Over the last week, since the band’s announcement to disband, the tributes and reflections have continued to roll in on an almost hourly basis… so much so that we’ve had a difficult time keeping up with them all. Thanks to everyone out there who has taken the time to reflect on how much the band has meant to them over the last 31 years. Here are a few we’ve really enjoyed reading:
Especially translated by Birgit Fuss, Editor of Rolling Stone Germany:
R.E.M. – no obituary, just a big thank you
“R.E.M. call it a day”: one of the biggest rock bands in the world resigns after 31 years. Birgit Fuss says thanks with a personal look back – and into the future.
“We can do anything now – or nothing”, Mike Mills said in January when I met him to discuss R.E.M.’s new album “Collapse Into Now”, and for the first time he talked about a solo album. He flashed his usual cheeky smile, so I didn’t take the “nothing” part too seriously, despite some more signs. (Those have always occurred from time to time during the past 31 years, five months and 16 days of R.E.M.). The famous 80 million dollar deal with Warner Records had come to an end, a tour was not going to happen – and Michael Stipe didn’t shy away from saying that he was the one who didn’t want go. Peter Buck and Mills stood behind the decision although everyone guessed that they couldn’t have been too happy. With R.E.M., everyone always did what they could – and at this point, Stipe couldn’t imagine being on stage for months and months. Maybe now the three of them couldn’t imagine starting all over again – with a smaller label maybe or their own, like Wilco just did. With record sales deteriorating everywhere. And with no real challenge for them – R.E.M. knew everything, had everything, were everything.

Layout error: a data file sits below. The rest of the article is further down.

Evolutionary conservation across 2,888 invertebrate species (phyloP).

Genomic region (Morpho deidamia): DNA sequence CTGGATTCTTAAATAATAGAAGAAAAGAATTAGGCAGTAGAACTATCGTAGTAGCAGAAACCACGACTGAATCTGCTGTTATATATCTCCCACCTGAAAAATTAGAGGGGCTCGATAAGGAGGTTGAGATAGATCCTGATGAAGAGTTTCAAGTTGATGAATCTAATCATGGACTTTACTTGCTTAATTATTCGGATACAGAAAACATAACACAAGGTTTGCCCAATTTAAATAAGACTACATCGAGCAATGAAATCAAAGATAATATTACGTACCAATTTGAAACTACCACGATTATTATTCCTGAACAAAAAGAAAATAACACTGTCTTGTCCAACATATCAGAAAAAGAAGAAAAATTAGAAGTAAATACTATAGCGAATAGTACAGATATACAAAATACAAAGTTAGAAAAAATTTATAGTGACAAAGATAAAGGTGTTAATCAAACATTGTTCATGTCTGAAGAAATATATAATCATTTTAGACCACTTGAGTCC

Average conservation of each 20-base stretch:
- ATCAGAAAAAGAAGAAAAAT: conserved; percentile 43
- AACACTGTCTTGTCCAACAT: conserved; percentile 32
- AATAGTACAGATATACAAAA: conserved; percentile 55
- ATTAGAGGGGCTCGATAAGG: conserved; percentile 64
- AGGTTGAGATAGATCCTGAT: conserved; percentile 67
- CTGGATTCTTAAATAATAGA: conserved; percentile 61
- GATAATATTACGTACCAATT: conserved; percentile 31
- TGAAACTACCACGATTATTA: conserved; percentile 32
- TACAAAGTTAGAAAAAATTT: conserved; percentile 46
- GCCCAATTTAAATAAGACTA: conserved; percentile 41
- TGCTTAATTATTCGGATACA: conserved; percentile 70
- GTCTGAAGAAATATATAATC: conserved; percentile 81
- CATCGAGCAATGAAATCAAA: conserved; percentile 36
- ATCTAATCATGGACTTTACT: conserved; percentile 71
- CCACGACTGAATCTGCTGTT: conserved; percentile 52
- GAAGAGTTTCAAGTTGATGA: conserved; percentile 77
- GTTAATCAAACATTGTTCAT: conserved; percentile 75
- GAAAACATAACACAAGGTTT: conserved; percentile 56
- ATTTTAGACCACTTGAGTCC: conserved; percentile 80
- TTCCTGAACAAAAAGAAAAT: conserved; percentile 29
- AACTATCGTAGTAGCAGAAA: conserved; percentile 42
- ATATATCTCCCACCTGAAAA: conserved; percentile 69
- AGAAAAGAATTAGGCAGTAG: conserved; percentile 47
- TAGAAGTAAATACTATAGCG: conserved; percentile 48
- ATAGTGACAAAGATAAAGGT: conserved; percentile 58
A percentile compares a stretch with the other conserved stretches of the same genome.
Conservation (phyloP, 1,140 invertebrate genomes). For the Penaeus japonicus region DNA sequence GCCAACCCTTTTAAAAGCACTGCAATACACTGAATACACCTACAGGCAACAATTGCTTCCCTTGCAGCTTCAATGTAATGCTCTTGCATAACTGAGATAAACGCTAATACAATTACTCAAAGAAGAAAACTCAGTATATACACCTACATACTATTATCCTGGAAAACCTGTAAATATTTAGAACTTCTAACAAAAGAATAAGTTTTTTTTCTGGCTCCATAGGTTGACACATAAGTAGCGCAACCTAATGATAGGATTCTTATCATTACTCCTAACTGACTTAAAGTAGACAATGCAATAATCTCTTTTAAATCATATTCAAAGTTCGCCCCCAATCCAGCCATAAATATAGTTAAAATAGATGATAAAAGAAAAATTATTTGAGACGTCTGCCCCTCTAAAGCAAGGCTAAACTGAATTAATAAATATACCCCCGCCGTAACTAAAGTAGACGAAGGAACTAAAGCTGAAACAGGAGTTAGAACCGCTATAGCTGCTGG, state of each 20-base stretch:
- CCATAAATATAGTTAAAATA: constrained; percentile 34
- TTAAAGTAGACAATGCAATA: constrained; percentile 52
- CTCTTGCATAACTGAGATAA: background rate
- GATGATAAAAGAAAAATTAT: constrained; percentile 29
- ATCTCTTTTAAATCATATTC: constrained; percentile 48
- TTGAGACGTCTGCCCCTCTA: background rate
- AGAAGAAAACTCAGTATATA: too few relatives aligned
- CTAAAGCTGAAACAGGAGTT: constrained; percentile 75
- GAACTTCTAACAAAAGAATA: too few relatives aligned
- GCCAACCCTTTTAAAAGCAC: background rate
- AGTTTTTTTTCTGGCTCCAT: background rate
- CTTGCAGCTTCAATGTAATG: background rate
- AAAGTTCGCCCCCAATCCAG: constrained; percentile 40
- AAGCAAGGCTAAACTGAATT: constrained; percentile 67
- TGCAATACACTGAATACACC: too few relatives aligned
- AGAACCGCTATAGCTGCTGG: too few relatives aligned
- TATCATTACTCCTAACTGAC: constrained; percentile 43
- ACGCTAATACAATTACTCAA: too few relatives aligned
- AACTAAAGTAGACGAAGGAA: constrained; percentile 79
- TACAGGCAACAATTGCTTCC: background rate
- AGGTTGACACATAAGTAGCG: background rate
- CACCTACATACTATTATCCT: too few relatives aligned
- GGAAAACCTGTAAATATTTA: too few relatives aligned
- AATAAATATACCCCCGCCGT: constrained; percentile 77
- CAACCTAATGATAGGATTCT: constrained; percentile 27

I could tell the amazing tale of their career – from the first gig in April 1980, the sensational debut “Murmur” to the worldwide hits from “Out Of Time” and “Automatic For The People” and the crack in 1997 when drummer Bill Berry left. How they got back on their feet and played so many fabulous concerts, how in all that time they managed to stay true to their principles and stay a band, not just a business, even if they lived apart from each other in Athens, Seattle, New York City. How a little alternative band became “America’s best Rock & Roll band”, as ROLLING STONE once called them. But you can read all that at wikipedia (or in one of our many cover stories…) – and I decline to write a classic “obituary”, it sounds too final. No one has died, there is still room for that word Stipe uses so often in his lyrics: hope.
They might have drifted apart a little bit, they might simply want to save their friendship now. After 31 years in a truly democratic band that is a lot, and now U2 are the only ones left who could go even further. We have to respect R.E.M.’s decision. It comes from a band that has never taken the easy path and knows exactly how sad a lot of people are going to be. Not disappointed, mind you, because they have done nothing wrong. In fact, R.E.M. have never made a bad album, they have always lived up to their own rules. In three decades they have not made one big mistake as musicians or as human beings in the spotlight. It’s almost as if they floated above ground, untouched. In the past few years they might have lost a bit of their ease, Bill Berry’s departure had rattled their balance. Still, I can hardly imagine never hearing a new R.E.M. song again. But I also know: If they ever decide to get back together it won’t be one of those reunions that is only about money and applause and more money. That comforts me a little bit. I’ll give them time, they are not old yet. “We are young despite the years/ We are concern/ We are hope despite the times.”